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Will Larkins is Queering History

We are often told that living authentically is advocacy as queer people. For Will Larkins, this notion grew legs, ran out the building, and made a life of its own. Larkins, a high school senior in the red state of Florida, stepped into advocacy when they became a political leader to fight against HB 1557, the infamous Don’t Say Gay Bill.

Larkins would soon find themselves speaking against HB 1557 publicly, in front of a packed room of legislators and supporters and see it become law effective July 1st of this year. But for Larkins, a large part of their advocacy is just being themselves, whether it’s organizing walkouts or presenting viral classroom lessons on the Stonewall Riots wearing a red cocktail dress.

When Larkins began attending Winter Park High in 2019, they soon realized that support for queer students was nonexistent. In the years preceding, the student restroom of the school was vandalized with hate speech and swastikas while the known culprit went unpunished. It was this that prompted Larkins to co-found the Queer Student Union alongside fellow students. 

Just as the group was gaining traction, so was 2022’s Don’t Say Gay Bill, with Gov. DeSantis as its figurehead. Along with critical race theory, banned books and sex education, under the Parental Rights in Education bill, any reference to LGBTQIA+ history or politics can make teachers and teaching administrators vulnerable to lawsuits by parents. Students seeking mental health resources also were at risk, since school admins were now bound to report private information to guardians. Larkins and their friends got to work, organizing an email campaign aimed at Florida state legislators. Their role expanded when they spoke in a public forum to Florida’s Senate Appropriations Committee against HB 1557, citing a projected upswing in mental illness and drug abuse within the queer community if the bill passed. When the bill was passed and signed into law, its backers probably thought that was the last time they would hear from Will Larkins. They were highly mistaken. 

After the passage of the Don’t Say Gay bill, Larkins and their allies weren’t done stating their opposition, and they did so by organizing a student walkout. What started as a local event at their own high school soon went statewide, with over 600 students walking out of classrooms in protest. While this action was met with unreprimanded aggressors who stomped and ripped up a Pride flag during the protest, it didn’t take away from the national support of students and allies across the country who agreed that the Don’t Say Gay Bill was legalized hate.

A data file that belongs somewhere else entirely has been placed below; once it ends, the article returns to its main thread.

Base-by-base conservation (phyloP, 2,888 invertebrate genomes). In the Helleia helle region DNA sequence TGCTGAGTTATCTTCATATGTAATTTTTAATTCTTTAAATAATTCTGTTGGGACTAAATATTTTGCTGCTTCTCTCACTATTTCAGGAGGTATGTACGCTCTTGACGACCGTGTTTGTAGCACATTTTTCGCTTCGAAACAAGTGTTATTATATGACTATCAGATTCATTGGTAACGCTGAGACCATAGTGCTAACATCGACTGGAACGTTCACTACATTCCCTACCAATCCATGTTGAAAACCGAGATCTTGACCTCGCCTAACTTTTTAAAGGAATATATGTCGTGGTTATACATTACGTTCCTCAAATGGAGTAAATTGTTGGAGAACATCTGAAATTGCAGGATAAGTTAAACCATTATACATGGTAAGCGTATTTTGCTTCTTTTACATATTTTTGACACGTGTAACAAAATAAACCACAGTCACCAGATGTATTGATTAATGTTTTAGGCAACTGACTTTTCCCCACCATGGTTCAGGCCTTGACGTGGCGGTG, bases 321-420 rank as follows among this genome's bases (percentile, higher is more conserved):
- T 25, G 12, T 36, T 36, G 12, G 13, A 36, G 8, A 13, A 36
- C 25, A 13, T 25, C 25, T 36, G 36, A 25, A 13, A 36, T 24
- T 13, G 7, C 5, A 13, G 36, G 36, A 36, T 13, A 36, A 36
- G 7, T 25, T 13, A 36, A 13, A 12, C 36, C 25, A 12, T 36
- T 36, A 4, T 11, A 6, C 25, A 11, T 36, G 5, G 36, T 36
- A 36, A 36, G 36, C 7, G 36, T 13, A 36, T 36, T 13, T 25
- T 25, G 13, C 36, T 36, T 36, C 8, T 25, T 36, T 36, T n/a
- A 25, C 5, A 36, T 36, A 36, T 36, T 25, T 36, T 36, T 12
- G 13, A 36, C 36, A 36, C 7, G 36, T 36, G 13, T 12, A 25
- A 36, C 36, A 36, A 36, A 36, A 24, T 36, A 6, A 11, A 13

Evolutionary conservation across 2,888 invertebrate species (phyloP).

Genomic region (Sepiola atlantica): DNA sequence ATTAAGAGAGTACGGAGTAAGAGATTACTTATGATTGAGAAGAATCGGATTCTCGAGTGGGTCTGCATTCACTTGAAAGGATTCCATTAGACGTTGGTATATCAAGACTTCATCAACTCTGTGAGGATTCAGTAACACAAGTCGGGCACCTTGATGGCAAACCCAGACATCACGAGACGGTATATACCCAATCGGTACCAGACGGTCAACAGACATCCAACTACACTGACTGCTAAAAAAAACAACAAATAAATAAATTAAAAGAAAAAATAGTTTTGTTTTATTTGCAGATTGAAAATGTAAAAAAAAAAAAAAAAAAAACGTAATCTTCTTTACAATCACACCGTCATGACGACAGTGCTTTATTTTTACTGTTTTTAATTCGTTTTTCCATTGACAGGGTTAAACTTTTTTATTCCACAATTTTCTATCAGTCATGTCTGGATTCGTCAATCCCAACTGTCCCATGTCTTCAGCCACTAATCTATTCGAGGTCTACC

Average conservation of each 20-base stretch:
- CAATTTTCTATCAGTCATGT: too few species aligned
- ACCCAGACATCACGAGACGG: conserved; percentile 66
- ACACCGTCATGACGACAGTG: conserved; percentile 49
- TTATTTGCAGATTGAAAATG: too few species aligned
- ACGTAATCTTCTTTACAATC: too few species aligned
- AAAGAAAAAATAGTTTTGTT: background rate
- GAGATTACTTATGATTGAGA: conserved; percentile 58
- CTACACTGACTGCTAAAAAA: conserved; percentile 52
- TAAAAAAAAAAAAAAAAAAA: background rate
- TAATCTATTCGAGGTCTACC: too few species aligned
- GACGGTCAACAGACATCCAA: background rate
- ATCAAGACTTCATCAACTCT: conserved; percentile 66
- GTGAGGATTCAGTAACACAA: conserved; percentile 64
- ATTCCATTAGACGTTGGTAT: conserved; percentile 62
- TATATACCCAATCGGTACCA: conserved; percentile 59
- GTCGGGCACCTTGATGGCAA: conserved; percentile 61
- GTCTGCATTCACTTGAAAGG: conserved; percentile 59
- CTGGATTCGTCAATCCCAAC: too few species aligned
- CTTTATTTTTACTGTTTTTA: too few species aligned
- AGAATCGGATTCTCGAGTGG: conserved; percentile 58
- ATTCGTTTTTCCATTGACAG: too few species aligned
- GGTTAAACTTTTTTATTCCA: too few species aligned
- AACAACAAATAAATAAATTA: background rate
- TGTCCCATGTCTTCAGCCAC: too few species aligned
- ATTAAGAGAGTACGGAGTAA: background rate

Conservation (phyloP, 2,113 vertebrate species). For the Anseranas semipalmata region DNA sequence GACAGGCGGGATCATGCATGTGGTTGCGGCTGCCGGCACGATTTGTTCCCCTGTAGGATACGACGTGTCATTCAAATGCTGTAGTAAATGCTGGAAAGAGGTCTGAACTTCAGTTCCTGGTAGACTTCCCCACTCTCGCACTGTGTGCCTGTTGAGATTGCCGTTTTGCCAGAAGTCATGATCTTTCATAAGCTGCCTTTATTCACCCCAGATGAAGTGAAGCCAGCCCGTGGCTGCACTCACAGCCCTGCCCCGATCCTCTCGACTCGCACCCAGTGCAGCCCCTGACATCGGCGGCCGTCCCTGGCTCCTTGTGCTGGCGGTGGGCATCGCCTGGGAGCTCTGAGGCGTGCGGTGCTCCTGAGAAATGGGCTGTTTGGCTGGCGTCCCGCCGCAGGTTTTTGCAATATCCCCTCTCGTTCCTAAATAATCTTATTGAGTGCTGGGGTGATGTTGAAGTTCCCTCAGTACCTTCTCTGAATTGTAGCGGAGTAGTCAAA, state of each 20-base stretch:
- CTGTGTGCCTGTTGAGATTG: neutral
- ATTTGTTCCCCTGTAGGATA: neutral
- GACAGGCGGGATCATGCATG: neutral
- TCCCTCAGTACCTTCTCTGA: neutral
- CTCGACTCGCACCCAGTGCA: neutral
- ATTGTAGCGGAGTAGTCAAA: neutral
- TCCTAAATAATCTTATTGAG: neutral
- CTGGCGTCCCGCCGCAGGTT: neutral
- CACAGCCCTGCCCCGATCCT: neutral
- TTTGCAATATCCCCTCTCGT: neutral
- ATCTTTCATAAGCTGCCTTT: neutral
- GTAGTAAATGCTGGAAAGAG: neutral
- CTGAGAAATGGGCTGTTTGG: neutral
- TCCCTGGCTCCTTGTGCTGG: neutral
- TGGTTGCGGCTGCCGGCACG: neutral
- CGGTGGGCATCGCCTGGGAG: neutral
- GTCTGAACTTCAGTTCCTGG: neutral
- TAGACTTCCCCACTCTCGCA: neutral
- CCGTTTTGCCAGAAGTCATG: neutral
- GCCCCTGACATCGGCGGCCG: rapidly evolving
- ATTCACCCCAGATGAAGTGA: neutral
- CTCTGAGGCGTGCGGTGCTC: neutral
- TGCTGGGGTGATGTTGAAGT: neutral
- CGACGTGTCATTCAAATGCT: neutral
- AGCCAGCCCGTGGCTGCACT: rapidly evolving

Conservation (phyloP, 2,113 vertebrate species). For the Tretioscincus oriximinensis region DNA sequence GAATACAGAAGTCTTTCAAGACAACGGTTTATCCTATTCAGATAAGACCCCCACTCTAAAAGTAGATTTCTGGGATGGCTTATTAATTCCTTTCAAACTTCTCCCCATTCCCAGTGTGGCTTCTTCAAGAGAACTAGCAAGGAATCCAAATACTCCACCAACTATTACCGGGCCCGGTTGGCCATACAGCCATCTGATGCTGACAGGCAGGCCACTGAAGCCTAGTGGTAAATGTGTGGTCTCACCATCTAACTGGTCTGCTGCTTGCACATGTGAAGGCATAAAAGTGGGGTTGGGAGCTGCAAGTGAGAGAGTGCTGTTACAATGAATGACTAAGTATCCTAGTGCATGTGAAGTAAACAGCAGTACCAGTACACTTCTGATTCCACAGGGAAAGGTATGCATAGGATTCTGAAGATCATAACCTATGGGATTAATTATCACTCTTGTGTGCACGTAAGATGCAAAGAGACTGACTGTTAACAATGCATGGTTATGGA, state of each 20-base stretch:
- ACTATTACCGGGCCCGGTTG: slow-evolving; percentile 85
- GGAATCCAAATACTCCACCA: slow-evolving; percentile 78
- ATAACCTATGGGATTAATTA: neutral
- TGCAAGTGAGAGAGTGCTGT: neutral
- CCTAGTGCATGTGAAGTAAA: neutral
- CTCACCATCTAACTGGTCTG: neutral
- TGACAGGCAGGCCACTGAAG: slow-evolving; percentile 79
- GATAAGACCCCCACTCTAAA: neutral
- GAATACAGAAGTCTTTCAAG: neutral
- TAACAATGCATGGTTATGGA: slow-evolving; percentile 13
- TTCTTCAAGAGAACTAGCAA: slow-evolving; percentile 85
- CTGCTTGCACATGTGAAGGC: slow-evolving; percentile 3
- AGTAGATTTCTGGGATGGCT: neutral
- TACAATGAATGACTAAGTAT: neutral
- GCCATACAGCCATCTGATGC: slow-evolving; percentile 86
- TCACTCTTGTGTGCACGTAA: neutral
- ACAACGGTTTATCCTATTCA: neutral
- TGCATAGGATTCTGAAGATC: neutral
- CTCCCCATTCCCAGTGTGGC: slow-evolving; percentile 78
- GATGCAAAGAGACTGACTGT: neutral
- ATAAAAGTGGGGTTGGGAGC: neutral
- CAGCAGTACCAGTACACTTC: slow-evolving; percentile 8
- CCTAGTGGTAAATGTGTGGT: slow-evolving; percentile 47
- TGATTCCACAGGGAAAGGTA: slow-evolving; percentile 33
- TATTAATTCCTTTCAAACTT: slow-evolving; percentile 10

“It was refreshing, honestly,” Larkins told the Los Angeles Blade. “Seeing this school, which I believed to be hateful and homophobic, chant in mass, ‘we say gay’ and ‘trans lives matter’ was so powerful.”

@proudtwink Cannot believe this and don’t say gay are happening rn… #florida #orlando #orangecounty #OCPS #Floridapolitics #lgbtq #bookban #fl #winterpark ♬ original sound – Will Larkins

Despite all Larkins’ previous activism, it was a viral classroom lesson that really drew attention. Donning a red cocktail dress in defiance of their school’s gendered dress code, Larkins did a 10 minute presentation on the Stonewall Riots.

“I did not dress up to give that presentation,” Larkins told Metroweekly. “I just happened to be wearing a red cocktail dress the day that the teacher asked me to give the presentation. Had I been giving the presentation or not, I still would’ve been wearing the dress. That is how I live my life.”

While Larkins’ cocktail-dress-wearing history lesson was a shocker to the thousands of viewer it garnered on social media, to the students at Winter Park High, this was a normal day.

“It’s almost good that they seem bored, to me, because it shows that these kids who, initially, were like, ‘Whoa, what are you wearing?’ in the beginning of the year, are now, ‘Whatever, that’s Will speaking out against something.’”

The viral video came with its own real-life consequences. After the story was picked up by the Washington Post, Larkins’ school’s administration conducted an investigation and reprimanded the first student who posted the video online. 

After attempts on the part of their school and government to silence them, Larkins has continued to speak out on social media and keep the voices of many Floridian youths in the ears of government officials that would prefer to shut them out. Though Larkins intends to pursue fashion in Europe after high school, it will be exciting to see their “be yourself” activism interpreted within a visual-forward medium. We know they’ll never stop fighting.♦

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